There is life without children -- a life that's worth living. It might take a while, but things do get better. Eventually!

*** *** ***

I had this post fully written and ready to post -- and then I saw this post by Andrea Manning on Still Mothers (a blog for living childless after loss):  When It Becomes Too Much.

I don't know who Andrea is referring to here, but my heart sank as I read her words. Please read, leave a comment, discuss on your blogs and among your friends. Let's bring this issue out into the open, and let others who might be suffering in silence know that we understand, that we care, and that they are not alone.  :(


  1. Oh, wow. This is so important, and I am so glad that you are highlighting these posts and the resources out there to help with mental health and infertility.

    I remember in the first few years of IF treatments having a friend suggest that maybe I should try a low dose of an antidepressant or anxiety medication, that I didn't have to do this all on my own, and I so did not want to do it. I resisted, I was like, "I WANT to feel all the feels, I don't want to dull the edges, I can handle this, I'm fine, it's no big deal." I wonder if I would have gotten to quite the low point I hit last spring if I'd taken better care of my mental health along the process. I think one of the things that made me not want to do it was that on adoption paperwork, you have to get a letter from your therapist saying you're competent to parent (which I did, twice) and taking medication for mental health is sort of implicitly a downside. So I kept up with my therapy (and was infuriated that that could be considered a "ding" when it's self-care, as a previous agency we'd considered basically said being in therapy is a dark mark, glad we didn't go with them), but I resisted medication even as my anxiety spiraled out of control and I was most certainly depressed. I definitely thought about it during the prednisone-fueled breakdown, and I'm glad I found a good therapist and got intensive help and started medication -- I was wrong to think it would dull my feelings. It doesn't, it just makes life a lot less overwhelming and my outlook a lot less from the bottom of a pit.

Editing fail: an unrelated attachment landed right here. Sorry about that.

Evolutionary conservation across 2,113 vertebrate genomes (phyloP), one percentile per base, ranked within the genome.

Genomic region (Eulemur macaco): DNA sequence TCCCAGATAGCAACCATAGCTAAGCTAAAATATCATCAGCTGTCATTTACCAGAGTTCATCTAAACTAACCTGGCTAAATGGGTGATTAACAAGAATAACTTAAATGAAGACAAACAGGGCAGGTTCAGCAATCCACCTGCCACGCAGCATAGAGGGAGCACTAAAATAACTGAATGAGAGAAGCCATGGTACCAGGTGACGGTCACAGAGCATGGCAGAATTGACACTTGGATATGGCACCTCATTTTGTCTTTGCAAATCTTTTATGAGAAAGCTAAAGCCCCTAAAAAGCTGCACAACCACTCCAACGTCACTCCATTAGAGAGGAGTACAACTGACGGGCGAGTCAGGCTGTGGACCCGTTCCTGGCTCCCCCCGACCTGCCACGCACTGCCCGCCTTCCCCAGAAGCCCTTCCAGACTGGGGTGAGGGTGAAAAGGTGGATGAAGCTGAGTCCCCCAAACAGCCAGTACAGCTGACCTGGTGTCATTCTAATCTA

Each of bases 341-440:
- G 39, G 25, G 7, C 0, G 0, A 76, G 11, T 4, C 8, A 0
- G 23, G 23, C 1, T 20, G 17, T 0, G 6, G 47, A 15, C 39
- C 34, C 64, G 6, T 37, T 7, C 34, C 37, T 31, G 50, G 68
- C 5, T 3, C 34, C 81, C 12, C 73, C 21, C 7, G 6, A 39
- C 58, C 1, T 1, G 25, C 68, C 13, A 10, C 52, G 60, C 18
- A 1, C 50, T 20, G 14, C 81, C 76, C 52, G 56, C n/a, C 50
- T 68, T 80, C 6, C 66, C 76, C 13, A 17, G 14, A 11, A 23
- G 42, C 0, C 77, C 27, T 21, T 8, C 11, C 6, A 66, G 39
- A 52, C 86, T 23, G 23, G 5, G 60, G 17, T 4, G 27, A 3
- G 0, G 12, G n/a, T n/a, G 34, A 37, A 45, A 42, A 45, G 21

Sorry this is so long, but it's important -- with the right supports you can climb out of that pit. It's not easy, but it's totally possible, and there is SO MUCH LIFE to be lived without children. I am so grateful to you and other bloggers who showed me that when resolving childfree was just a possibility and not reality yet.

    1. Great point about medication, Jess. When I staggered into my family dr's office in the throes of what I was certain was a heart attack, but turned out to be a good old, full blown panic attack, he gave me an ativan to help calm me down, and handed me a prescription for it as I was leaving. I was reluctant to use it too often, but it got me through a few tough spots over the next while.

      I have hinted in this blog that my dh has also struggled with anxiety & depression over the years, and pregnancy loss & infertility did not help matters. Long story short (and it's really more his story to tell anyway), he eventually (FINALLY -- with some big nudges/shoves from me...! ;) ) talked to our family dr about it, about two years ago, and agreed to try taking something for it. The difference it has made in his life and in our marriage has been ENORMOUS, and he is now a huge advocate for medication. I don't think it has to be the only solution (and different things will help different people), but it can certainly help, and it has helped him/us!